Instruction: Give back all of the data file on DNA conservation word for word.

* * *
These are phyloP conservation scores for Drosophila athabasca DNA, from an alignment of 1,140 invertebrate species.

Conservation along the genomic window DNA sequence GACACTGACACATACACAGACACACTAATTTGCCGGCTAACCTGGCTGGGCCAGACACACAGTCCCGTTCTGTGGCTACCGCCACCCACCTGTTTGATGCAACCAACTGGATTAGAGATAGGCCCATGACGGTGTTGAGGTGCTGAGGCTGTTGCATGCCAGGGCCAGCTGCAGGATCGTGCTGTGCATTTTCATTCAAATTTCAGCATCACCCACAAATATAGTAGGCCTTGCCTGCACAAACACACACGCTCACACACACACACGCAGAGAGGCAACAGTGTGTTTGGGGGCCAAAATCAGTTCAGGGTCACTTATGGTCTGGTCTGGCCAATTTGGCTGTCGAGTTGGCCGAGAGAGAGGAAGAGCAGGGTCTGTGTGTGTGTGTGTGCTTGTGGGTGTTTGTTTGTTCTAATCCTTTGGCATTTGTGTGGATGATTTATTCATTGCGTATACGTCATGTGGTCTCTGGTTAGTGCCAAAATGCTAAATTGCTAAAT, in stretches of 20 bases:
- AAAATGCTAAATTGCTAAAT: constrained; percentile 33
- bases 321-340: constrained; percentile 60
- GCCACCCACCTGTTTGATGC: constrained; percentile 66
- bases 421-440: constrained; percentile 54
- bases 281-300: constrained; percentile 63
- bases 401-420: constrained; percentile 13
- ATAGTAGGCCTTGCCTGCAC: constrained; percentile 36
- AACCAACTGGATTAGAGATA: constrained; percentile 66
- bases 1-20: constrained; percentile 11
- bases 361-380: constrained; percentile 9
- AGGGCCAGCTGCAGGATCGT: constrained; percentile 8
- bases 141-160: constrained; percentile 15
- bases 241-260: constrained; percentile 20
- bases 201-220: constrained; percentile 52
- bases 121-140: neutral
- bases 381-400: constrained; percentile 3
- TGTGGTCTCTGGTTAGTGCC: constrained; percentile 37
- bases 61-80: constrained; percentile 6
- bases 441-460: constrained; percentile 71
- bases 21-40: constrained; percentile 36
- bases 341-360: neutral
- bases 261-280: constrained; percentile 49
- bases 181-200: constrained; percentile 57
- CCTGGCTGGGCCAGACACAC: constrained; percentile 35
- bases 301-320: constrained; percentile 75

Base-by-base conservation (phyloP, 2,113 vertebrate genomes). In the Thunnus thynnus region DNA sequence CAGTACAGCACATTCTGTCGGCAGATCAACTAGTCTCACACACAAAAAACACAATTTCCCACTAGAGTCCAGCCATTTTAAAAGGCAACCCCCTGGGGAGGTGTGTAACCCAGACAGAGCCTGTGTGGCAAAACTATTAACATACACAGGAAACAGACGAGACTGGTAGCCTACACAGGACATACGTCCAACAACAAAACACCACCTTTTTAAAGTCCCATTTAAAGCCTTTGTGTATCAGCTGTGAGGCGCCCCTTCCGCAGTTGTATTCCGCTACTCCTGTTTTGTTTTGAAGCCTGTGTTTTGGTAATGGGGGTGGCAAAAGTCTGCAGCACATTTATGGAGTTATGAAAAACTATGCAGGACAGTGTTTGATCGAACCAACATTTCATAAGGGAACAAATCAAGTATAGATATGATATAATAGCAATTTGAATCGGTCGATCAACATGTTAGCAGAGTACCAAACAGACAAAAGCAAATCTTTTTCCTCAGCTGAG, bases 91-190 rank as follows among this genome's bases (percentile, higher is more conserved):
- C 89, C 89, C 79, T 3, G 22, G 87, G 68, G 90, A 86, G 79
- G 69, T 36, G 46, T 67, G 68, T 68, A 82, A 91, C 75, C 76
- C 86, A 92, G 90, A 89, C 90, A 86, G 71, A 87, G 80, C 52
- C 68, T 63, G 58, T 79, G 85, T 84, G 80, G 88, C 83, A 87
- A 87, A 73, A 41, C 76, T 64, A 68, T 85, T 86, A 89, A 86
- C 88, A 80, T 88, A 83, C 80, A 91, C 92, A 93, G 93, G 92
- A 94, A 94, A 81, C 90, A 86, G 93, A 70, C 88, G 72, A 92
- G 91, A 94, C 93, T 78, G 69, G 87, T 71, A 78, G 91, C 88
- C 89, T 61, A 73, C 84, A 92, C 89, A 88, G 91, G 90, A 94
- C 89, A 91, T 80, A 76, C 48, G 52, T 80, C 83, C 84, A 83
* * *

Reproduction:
These are phyloP conservation scores for Drosophila athabasca DNA, from an alignment of 1,140 invertebrate species.

Conservation along the genomic window DNA sequence GACACTGACACATACACAGACACACTAATTTGCCGGCTAACCTGGCTGGGCCAGACACACAGTCCCGTTCTGTGGCTACCGCCACCCACCTGTTTGATGCAACCAACTGGATTAGAGATAGGCCCATGACGGTGTTGAGGTGCTGAGGCTGTTGCATGCCAGGGCCAGCTGCAGGATCGTGCTGTGCATTTTCATTCAAATTTCAGCATCACCCACAAATATAGTAGGCCTTGCCTGCACAAACACACACGCTCACACACACACACGCAGAGAGGCAACAGTGTGTTTGGGGGCCAAAATCAGTTCAGGGTCACTTATGGTCTGGTCTGGCCAATTTGGCTGTCGAGTTGGCCGAGAGAGAGGAAGAGCAGGGTCTGTGTGTGTGTGTGTGCTTGTGGGTGTTTGTTTGTTCTAATCCTTTGGCATTTGTGTGGATGATTTATTCATTGCGTATACGTCATGTGGTCTCTGGTTAGTGCCAAAATGCTAAATTGCTAAAT, in stretches of 20 bases:
- AAAATGCTAAATTGCTAAAT: constrained; percentile 33
- bases 321-340: constrained; percentile 60
- GCCACCCACCTGTTTGATGC: constrained; percentile 66
- bases 421-440: constrained; percentile 54
- bases 281-300: constrained; percentile 63
- bases 401-420: constrained; percentile 13
- ATAGTAGGCCTTGCCTGCAC: constrained; percentile 36
- AACCAACTGGATTAGAGATA: constrained; percentile 66
- bases 1-20: constrained; percentile 11
- bases 361-380: constrained; percentile 9
- AGGGCCAGCTGCAGGATCGT: constrained; percentile 8
- bases 141-160: constrained; percentile 15
- bases 241-260: constrained; percentile 20
- bases 201-220: constrained; percentile 52
- bases 121-140: neutral
- bases 381-400: constrained; percentile 3
- TGTGGTCTCTGGTTAGTGCC: constrained; percentile 37
- bases 61-80: constrained; percentile 6
- bases 441-460: constrained; percentile 71
- bases 21-40: constrained; percentile 36
- bases 341-360: neutral
- bases 261-280: constrained; percentile 49
- bases 181-200: constrained; percentile 57
- CCTGGCTGGGCCAGACACAC: constrained; percentile 35
- bases 301-320: constrained; percentile 75

Base-by-base conservation (phyloP, 2,113 vertebrate genomes). In the Thunnus thynnus region DNA sequence CAGTACAGCACATTCTGTCGGCAGATCAACTAGTCTCACACACAAAAAACACAATTTCCCACTAGAGTCCAGCCATTTTAAAAGGCAACCCCCTGGGGAGGTGTGTAACCCAGACAGAGCCTGTGTGGCAAAACTATTAACATACACAGGAAACAGACGAGACTGGTAGCCTACACAGGACATACGTCCAACAACAAAACACCACCTTTTTAAAGTCCCATTTAAAGCCTTTGTGTATCAGCTGTGAGGCGCCCCTTCCGCAGTTGTATTCCGCTACTCCTGTTTTGTTTTGAAGCCTGTGTTTTGGTAATGGGGGTGGCAAAAGTCTGCAGCACATTTATGGAGTTATGAAAAACTATGCAGGACAGTGTTTGATCGAACCAACATTTCATAAGGGAACAAATCAAGTATAGATATGATATAATAGCAATTTGAATCGGTCGATCAACATGTTAGCAGAGTACCAAACAGACAAAAGCAAATCTTTTTCCTCAGCTGAG, bases 91-190 rank as follows among this genome's bases (percentile, higher is more conserved):
- C 89, C 89, C 79, T 3, G 22, G 87, G 68, G 90, A 86, G 79
- G 69, T 36, G 46, T 67, G 68, T 68, A 82, A 91, C 75, C 76
- C 86, A 92, G 90, A 89, C 90, A 86, G 71, A 87, G 80, C 52
- C 68, T 63, G 58, T 79, G 85, T 84, G 80, G 88, C 83, A 87
- A 87, A 73, A 41, C 76, T 64, A 68, T 85, T 86, A 89, A 86
- C 88, A 80, T 88, A 83, C 80, A 91, C 92, A 93, G 93, G 92
- A 94, A 94, A 81, C 90, A 86, G 93, A 70, C 88, G 72, A 92
- G 91, A 94, C 93, T 78, G 69, G 87, T 71, A 78, G 91, C 88
- C 89, T 61, A 73, C 84, A 92, C 89, A 88, G 91, G 90, A 94
- C 89, A 91, T 80, A 76, C 48, G 52, T 80, C 83, C 84, A 83